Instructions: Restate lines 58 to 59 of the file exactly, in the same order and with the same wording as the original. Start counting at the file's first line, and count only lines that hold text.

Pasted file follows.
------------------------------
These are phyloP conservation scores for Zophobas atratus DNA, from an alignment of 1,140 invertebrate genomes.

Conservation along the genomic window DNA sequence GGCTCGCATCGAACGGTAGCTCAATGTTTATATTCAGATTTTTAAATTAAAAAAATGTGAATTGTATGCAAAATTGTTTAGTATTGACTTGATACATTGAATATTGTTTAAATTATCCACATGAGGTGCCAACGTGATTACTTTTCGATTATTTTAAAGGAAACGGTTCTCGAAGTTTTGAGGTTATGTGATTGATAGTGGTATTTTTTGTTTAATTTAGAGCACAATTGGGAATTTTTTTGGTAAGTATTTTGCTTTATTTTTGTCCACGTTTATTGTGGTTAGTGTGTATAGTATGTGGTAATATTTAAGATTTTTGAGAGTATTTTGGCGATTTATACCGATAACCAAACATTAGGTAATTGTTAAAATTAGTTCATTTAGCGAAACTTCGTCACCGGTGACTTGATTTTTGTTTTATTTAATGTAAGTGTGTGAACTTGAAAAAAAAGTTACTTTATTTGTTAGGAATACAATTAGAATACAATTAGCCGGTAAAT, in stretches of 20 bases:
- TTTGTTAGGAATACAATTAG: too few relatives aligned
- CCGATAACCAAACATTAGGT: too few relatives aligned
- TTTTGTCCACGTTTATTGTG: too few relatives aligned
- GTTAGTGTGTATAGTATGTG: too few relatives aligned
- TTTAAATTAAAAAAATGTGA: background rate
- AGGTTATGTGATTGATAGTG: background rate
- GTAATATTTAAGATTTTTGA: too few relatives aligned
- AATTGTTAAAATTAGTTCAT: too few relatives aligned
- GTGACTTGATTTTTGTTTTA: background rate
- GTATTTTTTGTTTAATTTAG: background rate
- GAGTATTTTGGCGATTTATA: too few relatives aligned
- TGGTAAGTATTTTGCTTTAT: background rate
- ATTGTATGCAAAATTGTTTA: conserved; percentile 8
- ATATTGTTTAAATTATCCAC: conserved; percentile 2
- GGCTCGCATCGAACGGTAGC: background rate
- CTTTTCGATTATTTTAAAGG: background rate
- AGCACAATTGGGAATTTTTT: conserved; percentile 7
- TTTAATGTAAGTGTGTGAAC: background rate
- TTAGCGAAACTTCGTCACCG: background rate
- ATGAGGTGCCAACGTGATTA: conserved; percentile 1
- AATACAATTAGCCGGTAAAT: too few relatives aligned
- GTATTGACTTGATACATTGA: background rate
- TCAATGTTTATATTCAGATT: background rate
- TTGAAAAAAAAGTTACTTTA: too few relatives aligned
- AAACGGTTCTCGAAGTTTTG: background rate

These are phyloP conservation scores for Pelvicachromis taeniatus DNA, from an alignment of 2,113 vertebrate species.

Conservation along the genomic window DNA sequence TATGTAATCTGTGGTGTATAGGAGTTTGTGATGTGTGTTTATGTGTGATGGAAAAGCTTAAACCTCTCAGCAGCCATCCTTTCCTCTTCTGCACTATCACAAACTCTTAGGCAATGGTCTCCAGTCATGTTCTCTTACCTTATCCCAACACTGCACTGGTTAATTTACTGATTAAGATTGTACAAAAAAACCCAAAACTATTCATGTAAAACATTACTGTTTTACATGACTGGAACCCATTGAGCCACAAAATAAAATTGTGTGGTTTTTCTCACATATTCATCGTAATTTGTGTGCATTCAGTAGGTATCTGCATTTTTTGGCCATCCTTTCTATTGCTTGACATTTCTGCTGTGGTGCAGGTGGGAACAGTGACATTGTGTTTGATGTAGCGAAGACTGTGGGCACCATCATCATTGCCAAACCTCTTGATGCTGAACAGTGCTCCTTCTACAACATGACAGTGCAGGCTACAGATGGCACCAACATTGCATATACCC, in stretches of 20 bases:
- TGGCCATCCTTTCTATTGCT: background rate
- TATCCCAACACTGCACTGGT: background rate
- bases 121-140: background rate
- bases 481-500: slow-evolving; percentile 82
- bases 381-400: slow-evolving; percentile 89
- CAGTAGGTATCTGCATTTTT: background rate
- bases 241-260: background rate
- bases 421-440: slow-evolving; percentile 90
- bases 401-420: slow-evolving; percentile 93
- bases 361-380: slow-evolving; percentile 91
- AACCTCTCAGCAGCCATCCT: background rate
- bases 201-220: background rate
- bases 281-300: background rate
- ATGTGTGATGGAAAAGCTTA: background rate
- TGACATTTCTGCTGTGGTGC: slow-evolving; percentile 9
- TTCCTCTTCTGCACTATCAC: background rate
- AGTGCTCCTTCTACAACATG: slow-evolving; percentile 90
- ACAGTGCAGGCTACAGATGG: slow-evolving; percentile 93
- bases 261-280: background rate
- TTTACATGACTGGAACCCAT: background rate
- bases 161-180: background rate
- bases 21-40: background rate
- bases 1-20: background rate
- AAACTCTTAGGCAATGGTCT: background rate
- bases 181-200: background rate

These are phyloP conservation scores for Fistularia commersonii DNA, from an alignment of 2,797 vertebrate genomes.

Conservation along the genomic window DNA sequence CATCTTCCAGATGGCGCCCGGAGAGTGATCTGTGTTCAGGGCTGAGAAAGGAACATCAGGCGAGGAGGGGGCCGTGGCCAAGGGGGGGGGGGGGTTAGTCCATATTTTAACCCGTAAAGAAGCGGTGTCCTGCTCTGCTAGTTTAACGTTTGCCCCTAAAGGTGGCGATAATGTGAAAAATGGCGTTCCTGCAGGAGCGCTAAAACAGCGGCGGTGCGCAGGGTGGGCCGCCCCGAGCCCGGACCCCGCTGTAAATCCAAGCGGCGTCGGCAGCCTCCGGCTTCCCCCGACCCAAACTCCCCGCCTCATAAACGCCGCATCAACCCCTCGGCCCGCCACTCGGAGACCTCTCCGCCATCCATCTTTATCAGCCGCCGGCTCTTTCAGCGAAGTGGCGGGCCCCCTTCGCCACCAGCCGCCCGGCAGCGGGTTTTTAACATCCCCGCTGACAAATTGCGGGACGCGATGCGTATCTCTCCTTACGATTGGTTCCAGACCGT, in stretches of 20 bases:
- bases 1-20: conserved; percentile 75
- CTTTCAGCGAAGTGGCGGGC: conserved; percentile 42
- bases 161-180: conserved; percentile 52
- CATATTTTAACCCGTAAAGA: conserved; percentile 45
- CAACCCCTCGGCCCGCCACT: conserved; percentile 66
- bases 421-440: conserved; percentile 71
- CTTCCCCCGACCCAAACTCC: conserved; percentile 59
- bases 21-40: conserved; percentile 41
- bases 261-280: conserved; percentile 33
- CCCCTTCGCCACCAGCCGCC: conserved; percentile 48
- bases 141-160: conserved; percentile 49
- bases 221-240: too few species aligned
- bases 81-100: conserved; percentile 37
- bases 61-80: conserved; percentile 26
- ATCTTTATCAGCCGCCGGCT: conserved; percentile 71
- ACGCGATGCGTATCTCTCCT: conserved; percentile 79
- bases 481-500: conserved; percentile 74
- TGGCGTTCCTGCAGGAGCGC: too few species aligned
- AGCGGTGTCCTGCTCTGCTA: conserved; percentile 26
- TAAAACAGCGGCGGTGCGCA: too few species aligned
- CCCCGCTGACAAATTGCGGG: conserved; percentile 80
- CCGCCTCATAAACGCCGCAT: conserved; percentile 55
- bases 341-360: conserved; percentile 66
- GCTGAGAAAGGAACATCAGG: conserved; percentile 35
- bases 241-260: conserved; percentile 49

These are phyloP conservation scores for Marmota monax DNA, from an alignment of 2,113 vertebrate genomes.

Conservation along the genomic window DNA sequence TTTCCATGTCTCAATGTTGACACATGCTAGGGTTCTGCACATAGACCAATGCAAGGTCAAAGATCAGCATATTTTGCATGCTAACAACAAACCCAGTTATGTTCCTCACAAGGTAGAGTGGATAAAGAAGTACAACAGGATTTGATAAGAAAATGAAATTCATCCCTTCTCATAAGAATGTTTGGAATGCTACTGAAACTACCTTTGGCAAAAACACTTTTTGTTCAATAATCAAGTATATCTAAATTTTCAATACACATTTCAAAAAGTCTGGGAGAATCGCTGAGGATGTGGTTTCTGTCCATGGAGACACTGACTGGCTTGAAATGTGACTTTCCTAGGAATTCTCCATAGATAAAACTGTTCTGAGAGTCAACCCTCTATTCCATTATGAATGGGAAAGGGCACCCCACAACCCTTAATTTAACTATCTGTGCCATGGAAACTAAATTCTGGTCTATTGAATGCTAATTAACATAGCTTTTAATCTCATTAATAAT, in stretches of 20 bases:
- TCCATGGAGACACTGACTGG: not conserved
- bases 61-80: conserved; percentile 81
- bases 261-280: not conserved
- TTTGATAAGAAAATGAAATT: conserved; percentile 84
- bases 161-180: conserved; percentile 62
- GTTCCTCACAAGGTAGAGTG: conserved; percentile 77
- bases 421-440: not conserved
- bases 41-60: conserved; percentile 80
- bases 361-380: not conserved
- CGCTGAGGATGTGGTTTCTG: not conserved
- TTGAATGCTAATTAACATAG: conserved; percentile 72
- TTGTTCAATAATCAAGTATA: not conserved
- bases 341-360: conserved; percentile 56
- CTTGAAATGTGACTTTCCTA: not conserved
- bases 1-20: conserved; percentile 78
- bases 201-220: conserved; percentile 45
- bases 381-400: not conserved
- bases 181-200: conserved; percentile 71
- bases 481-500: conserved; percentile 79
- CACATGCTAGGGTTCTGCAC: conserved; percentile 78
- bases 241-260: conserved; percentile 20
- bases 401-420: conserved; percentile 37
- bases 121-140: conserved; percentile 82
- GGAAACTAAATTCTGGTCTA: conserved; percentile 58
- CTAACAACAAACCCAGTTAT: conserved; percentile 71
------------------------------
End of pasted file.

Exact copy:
- CTTTCAGCGAAGTGGCGGGC: conserved; percentile 42
- bases 161-180: conserved; percentile 52